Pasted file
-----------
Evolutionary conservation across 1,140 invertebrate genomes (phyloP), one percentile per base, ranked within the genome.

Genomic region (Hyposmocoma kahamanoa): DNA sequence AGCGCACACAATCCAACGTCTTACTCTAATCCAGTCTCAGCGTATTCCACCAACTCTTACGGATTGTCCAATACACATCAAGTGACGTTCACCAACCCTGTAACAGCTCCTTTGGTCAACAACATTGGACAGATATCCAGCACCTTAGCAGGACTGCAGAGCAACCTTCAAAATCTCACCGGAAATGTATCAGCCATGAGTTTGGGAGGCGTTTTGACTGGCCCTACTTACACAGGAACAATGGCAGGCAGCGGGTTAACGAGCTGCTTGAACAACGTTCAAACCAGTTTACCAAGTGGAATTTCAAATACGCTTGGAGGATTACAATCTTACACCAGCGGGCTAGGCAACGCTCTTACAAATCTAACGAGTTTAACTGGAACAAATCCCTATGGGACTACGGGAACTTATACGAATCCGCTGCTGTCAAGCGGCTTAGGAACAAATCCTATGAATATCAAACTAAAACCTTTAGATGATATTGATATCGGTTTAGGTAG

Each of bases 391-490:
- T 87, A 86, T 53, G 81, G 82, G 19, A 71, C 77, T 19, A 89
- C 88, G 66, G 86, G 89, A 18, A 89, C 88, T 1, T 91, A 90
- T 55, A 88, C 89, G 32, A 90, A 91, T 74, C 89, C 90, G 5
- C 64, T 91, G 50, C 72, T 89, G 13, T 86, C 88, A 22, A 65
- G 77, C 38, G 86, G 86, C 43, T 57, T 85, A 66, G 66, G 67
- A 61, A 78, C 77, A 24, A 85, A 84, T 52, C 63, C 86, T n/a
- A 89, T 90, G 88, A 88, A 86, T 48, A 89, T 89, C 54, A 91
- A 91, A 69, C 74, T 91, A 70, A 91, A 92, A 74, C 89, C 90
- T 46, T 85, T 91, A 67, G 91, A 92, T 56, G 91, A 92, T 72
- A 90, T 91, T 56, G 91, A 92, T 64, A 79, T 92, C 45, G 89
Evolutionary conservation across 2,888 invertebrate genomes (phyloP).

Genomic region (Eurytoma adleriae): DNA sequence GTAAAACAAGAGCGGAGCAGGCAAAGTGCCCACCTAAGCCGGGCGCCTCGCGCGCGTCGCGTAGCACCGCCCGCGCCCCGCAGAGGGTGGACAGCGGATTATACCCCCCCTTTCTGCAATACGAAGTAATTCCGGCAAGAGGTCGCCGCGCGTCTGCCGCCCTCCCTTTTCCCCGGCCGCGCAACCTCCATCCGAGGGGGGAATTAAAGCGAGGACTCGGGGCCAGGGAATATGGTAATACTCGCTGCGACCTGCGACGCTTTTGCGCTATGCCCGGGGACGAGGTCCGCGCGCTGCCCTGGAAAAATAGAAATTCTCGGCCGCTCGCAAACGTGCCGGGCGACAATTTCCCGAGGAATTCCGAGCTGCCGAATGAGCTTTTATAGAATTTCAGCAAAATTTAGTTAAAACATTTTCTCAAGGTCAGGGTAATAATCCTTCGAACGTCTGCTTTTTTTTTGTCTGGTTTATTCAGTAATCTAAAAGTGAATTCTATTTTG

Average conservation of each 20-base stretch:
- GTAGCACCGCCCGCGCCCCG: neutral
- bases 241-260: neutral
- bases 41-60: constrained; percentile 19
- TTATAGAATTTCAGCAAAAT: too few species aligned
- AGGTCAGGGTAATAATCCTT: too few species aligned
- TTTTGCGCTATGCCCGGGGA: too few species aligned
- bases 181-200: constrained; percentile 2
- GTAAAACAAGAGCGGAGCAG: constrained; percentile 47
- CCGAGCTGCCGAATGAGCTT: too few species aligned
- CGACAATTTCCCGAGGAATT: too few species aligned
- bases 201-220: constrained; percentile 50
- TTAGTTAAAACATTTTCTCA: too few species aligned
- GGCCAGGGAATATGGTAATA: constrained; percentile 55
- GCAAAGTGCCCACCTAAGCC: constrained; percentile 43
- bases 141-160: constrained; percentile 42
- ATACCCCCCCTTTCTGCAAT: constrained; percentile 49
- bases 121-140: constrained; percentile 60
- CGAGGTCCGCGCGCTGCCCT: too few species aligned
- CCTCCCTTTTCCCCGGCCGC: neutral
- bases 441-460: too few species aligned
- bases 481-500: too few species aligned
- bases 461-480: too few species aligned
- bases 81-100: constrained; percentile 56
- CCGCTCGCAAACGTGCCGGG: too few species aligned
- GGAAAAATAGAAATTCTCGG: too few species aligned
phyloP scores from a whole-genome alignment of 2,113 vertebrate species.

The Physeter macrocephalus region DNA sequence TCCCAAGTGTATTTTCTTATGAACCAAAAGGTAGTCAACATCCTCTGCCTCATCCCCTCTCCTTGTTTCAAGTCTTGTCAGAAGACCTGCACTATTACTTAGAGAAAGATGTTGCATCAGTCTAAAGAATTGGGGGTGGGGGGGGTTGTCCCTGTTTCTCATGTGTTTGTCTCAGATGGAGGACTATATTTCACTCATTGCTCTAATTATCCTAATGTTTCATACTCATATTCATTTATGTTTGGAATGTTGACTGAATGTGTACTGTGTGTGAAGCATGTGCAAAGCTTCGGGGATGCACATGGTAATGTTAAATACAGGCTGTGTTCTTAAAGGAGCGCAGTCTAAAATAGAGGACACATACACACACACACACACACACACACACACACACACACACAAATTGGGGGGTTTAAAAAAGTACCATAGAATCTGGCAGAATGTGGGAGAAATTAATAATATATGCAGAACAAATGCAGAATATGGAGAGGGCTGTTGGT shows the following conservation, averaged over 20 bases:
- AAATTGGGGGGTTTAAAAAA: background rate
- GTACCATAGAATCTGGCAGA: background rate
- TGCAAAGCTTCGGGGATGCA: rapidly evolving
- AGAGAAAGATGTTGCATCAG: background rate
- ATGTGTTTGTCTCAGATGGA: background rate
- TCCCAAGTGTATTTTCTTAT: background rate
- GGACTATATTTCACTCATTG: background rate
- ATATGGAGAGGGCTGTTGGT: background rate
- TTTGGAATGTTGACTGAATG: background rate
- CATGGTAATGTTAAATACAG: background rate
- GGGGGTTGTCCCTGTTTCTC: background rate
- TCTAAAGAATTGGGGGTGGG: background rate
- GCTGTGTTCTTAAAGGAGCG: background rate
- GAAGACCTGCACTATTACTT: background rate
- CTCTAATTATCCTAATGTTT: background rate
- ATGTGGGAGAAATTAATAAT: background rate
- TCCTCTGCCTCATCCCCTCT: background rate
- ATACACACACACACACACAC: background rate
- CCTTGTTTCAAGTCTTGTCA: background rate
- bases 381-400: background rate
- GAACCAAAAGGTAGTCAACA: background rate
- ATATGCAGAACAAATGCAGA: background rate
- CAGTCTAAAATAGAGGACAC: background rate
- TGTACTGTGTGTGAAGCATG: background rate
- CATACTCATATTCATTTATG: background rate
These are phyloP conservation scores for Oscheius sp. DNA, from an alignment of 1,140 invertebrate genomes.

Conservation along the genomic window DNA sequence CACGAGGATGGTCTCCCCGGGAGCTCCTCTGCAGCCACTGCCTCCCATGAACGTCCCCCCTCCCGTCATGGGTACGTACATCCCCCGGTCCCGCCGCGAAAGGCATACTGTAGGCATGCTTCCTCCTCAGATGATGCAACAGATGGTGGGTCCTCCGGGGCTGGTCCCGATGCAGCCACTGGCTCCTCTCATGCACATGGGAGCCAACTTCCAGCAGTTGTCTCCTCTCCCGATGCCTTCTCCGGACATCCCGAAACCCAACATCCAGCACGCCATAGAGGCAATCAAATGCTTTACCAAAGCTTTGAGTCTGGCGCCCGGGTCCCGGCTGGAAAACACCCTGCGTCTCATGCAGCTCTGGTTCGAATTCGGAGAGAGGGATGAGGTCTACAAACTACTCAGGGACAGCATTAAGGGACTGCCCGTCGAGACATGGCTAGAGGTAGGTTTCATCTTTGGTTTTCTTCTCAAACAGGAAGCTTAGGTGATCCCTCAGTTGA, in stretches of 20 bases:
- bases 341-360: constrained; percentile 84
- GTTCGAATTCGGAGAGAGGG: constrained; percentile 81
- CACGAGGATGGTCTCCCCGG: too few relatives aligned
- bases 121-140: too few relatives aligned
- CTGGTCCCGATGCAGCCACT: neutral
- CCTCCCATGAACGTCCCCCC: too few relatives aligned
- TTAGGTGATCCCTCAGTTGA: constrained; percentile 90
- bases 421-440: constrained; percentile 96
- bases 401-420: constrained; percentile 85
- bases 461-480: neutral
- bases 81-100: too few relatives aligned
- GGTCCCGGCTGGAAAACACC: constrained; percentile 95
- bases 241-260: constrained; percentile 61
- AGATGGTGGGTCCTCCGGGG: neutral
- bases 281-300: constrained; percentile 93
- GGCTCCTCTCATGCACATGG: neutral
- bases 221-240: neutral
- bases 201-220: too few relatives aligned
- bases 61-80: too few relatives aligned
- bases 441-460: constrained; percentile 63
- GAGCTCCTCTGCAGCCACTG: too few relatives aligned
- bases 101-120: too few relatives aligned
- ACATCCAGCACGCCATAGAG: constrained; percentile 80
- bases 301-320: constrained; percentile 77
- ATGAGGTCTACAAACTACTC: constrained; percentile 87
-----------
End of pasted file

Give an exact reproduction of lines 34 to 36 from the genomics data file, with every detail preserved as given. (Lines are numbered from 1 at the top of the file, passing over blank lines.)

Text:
- CGAGGTCCGCGCGCTGCCCT: too few species aligned
- CCTCCCTTTTCCCCGGCCGC: neutral
- bases 441-460: too few species aligned